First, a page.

Figures from the Office for National Statistics (ONS) have revealed that 12.2% of men in this age group were in employment in April to June last year, compared with 11.6% of women.
This may have been triggered by the gradually increasing state pension age for women, which is currently between 60 and 62, depending on their date of birth, and in the next couple of years, this will increase to 65, making it equal with the pension age for men, before the age rises again for both sexes.
For women who work beyond this age, they are most likely to be cleaners, administrators, or working in professional occupations, the ONS Pension Trends report said.
According to the report, men working after their state pension age of 65 were most commonly employed as managers, directors and senior officials, or in professional occupations or skilled trades.
On the reasons for men outnumbering women among working pensioners, Craig Palfrey of Penguin Wealth, a financial advisory firm, said:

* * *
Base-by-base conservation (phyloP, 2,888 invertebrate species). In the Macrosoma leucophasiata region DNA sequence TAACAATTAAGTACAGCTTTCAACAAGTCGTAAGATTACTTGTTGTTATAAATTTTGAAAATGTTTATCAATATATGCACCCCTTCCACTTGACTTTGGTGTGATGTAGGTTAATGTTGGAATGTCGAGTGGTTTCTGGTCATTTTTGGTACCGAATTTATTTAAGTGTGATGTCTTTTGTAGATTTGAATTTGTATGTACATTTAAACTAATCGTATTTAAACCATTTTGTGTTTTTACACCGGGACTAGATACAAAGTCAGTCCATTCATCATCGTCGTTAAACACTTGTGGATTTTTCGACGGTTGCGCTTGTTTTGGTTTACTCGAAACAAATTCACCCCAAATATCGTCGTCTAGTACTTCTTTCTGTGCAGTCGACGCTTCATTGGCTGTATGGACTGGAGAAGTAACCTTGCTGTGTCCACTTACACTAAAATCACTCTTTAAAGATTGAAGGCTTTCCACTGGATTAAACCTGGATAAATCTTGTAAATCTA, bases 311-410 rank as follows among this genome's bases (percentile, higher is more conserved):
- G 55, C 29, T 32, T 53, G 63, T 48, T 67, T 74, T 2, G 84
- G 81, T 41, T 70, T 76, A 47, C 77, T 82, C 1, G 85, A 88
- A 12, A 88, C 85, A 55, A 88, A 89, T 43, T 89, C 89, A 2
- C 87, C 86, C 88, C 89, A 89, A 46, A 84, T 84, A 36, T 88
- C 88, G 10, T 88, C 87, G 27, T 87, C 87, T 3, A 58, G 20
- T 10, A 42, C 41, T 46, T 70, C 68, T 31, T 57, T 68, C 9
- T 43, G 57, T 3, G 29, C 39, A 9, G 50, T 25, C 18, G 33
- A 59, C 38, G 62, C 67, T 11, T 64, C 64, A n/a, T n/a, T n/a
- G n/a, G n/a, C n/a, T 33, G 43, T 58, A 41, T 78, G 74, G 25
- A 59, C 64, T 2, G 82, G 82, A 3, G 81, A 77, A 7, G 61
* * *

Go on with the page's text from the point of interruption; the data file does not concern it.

“We can only speculate about the reasons, but improved health and longevity, coupled with the growth in home working and consultancy, may have started to feed into this. The employment landscape is changing rapidly and this is enabling more people to work longer in a way that suits their lifestyles.
“What is clear is that more people, both women and men, are working longer and retiring later. There are many reasons for this, such as a failure to put enough aside, but the main issue is that too few people plan in advance.”
Steve Lowe, Director at the annuity provider, Just Retirement, said:
“This data reaffirms what we already know, people are working longer and retiring later, but this is happening at a rapid pace. Estimates suggest both men and women are working for a year longer than they were in just 2004.”